Of course, each individual state has their own say on the matter, and there are currently five states where it is illegal to buy, sell, possess, or use kratom:
Vermont was previously on that list, but in 2023, the Vermont Department of Health granted a petition to remove kratom from their Schedule I listing. Other states may also soon follow Vermont’s lead and change course on kratom, as they are now realizing that their original ban was misguided and based on FDA disinformation.
Indeed, these state bans can be traced back to 2009, when it was sensationally reported that nine people in Sweden died from a powdered kratom product called “Krypton.” The FDA pounced on these reports and spread this negative information to the states, resulting in the six states listed above banning kratom between 2009 and 2016.
What the FDA did not disclose after it was discovered in 2011, though, is that the Sweden deaths were not caused by kratom at all. Instead, the deaths were attributed to a lethal dose of a chemical called O-desmethyltramadol, an opioid that is the main active metabolite of tramadol.
While pure kratom used properly is perfectly safe—as those in Southeast Asia who have used it for centuries can attest to—adulterated kratom products spiked with dangerous opioids are not. States are starting to wake up to the fact that the problem is not kratom itself, but rather adulterated products. That is where their legislative attention should focus when it comes to bans and regulations.
The American Kratom Association (AKA) is a nonprofit organization leading the way in kratom advocacy on behalf of the more than 15 million kratom consumers in the U.S. They have worked to oppose any efforts to ban kratom, and they are responsible for filing the Vermont petition that succeeded in getting their kratom ban reversed.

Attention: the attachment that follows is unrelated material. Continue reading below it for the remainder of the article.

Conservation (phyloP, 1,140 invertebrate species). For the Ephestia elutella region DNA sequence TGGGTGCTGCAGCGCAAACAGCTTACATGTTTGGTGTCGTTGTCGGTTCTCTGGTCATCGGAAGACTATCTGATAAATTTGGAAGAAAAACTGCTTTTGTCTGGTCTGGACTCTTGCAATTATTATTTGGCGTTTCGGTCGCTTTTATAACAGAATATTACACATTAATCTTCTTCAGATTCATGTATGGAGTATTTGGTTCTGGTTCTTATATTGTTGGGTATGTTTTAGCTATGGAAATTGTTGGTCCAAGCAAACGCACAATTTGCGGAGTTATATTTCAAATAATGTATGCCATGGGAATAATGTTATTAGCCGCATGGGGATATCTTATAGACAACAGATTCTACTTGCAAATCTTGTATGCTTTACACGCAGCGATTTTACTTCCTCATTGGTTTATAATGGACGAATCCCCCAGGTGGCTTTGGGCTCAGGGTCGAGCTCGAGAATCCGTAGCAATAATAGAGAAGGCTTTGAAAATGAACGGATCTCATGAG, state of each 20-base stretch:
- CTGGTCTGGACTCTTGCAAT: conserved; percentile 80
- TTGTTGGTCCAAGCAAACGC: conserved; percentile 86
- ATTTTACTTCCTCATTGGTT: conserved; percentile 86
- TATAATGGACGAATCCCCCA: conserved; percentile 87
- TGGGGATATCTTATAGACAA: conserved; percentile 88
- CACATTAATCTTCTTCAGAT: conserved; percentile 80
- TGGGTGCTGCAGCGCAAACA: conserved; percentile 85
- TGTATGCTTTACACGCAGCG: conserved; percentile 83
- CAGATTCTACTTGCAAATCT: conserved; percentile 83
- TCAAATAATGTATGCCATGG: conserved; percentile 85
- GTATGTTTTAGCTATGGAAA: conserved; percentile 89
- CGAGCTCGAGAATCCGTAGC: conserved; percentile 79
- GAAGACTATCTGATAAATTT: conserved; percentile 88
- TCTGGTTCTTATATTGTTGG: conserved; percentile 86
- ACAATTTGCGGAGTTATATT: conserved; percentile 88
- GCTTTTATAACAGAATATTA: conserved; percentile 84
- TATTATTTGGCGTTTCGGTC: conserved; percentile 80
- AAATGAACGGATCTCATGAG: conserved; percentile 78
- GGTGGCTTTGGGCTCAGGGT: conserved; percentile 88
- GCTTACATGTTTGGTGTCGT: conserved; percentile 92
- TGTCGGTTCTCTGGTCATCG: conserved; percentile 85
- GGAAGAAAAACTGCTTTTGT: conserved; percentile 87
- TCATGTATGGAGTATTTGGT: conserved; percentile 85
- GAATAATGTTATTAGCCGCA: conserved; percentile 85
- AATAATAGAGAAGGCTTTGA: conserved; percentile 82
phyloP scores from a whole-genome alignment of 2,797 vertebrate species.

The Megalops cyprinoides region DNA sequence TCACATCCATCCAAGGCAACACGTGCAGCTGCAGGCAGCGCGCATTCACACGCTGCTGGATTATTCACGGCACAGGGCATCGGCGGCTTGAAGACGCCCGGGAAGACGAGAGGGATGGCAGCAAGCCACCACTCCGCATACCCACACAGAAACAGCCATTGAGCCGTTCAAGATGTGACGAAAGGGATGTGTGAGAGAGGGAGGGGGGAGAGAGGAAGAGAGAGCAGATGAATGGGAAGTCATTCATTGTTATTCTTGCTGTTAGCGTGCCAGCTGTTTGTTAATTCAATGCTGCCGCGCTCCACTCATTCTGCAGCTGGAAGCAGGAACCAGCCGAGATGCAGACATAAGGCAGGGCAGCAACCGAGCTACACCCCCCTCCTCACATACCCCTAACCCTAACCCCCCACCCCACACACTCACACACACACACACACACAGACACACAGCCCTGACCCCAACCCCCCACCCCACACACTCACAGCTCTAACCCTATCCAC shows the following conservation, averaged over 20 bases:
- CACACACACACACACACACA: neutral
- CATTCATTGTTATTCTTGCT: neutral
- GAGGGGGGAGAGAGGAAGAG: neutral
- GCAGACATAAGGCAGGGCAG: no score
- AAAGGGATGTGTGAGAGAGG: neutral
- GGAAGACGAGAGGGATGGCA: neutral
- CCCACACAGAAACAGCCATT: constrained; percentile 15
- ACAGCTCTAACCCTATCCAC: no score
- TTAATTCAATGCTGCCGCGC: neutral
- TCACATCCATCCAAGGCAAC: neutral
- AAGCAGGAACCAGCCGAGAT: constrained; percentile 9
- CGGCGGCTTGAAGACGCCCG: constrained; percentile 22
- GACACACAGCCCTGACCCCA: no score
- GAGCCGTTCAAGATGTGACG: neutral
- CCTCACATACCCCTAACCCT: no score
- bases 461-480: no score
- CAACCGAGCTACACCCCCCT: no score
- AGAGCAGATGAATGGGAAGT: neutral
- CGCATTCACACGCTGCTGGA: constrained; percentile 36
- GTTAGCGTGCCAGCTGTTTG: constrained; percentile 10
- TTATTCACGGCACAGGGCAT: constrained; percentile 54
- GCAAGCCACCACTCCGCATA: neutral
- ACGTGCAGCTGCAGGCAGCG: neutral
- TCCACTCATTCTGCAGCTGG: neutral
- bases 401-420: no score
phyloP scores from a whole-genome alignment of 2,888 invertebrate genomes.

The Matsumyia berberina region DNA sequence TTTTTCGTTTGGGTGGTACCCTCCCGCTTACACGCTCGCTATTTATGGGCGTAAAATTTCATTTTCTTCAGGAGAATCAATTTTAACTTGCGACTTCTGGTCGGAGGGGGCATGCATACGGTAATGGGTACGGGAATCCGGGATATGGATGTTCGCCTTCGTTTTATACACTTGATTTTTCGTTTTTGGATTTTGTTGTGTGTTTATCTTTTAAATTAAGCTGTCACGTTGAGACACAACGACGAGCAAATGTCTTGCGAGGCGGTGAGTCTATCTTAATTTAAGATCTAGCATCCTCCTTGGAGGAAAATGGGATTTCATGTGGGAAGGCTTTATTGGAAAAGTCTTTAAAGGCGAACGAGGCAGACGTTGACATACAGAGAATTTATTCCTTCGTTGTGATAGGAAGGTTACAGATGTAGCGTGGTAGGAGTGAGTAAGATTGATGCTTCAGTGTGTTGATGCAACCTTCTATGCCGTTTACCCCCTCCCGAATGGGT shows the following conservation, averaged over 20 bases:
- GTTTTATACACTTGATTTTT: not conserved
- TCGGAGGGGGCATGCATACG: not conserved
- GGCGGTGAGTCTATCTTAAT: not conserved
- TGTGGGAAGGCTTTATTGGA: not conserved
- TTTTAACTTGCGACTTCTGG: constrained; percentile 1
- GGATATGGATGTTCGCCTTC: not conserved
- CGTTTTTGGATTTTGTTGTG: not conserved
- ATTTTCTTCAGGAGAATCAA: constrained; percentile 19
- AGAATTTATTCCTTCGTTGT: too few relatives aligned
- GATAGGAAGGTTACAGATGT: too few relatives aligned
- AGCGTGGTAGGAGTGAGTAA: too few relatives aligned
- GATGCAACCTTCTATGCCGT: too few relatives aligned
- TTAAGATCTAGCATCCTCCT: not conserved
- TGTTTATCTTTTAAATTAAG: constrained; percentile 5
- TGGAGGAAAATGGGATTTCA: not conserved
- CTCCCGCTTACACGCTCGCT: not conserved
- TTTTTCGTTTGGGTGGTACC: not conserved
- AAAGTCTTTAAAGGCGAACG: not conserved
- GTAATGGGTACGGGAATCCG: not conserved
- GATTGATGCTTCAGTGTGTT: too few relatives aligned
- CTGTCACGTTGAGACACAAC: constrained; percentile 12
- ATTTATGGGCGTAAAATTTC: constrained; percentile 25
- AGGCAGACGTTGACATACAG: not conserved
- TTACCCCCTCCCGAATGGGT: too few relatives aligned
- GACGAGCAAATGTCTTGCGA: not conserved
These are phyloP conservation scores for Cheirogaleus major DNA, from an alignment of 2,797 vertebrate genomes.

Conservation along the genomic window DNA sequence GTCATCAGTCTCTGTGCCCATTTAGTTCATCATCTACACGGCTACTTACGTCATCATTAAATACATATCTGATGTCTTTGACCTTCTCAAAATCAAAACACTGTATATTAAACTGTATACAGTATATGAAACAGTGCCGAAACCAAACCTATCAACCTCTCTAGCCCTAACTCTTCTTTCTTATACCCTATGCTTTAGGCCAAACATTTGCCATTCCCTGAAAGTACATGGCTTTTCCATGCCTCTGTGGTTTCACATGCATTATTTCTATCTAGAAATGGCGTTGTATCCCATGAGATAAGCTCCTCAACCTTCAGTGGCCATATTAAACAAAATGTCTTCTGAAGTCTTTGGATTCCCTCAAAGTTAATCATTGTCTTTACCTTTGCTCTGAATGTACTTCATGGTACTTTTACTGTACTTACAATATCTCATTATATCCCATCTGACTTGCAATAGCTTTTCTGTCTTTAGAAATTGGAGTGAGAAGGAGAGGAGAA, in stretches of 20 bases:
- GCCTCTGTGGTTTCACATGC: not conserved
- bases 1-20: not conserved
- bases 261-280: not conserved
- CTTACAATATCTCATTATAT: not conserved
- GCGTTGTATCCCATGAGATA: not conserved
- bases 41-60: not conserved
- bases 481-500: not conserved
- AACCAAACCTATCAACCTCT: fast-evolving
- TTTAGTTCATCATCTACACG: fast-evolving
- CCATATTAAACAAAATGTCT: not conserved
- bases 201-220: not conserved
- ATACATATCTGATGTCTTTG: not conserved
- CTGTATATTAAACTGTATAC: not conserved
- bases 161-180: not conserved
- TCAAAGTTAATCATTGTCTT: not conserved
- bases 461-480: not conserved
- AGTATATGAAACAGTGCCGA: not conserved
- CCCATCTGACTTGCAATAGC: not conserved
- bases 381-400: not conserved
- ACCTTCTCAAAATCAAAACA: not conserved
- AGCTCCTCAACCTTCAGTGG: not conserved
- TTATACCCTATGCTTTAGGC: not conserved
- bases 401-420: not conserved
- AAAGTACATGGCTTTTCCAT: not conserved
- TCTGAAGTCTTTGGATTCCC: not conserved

But they certainly aren’t stopping there. Not only is their goal to get all the other state bans reversed, but they also are pushing a more proactive legislative approach in order to keep kratom legal across the country.
To encourage states to adopt an alternative to a total ban, the AKA developed model legislation known as the Kratom Consumer Protection Act (KCPA). This legislation seeks to exclude kratom and its alkaloids from the state’s list of controlled substances. It ensures that this natural remedy remains legal and accessible to consumers in a safe and regulated manner, prohibiting any kratom product that is adulterated or contaminated with any dangerous non-kratom substance.
Regulations would require the following of kratom manufacturers:
The AKA hopes to get all 50 states to sign on to the KCPA, even if kratom is already fully legal in the state. Through lobbying and education efforts meant to disprove the myths, rumors, and misconceptions of kratom, the AKA has succeeded in getting most states to agree to review and strongly consider the KCPA.
Currently, a version of the KCPA has already been passed by ten states, with hopefully more on the way:
As state laws are continuously changing, it is important to stay up to date on the current legal status. Visit the American Kratom Association for a regularly updated map of kratom laws by state.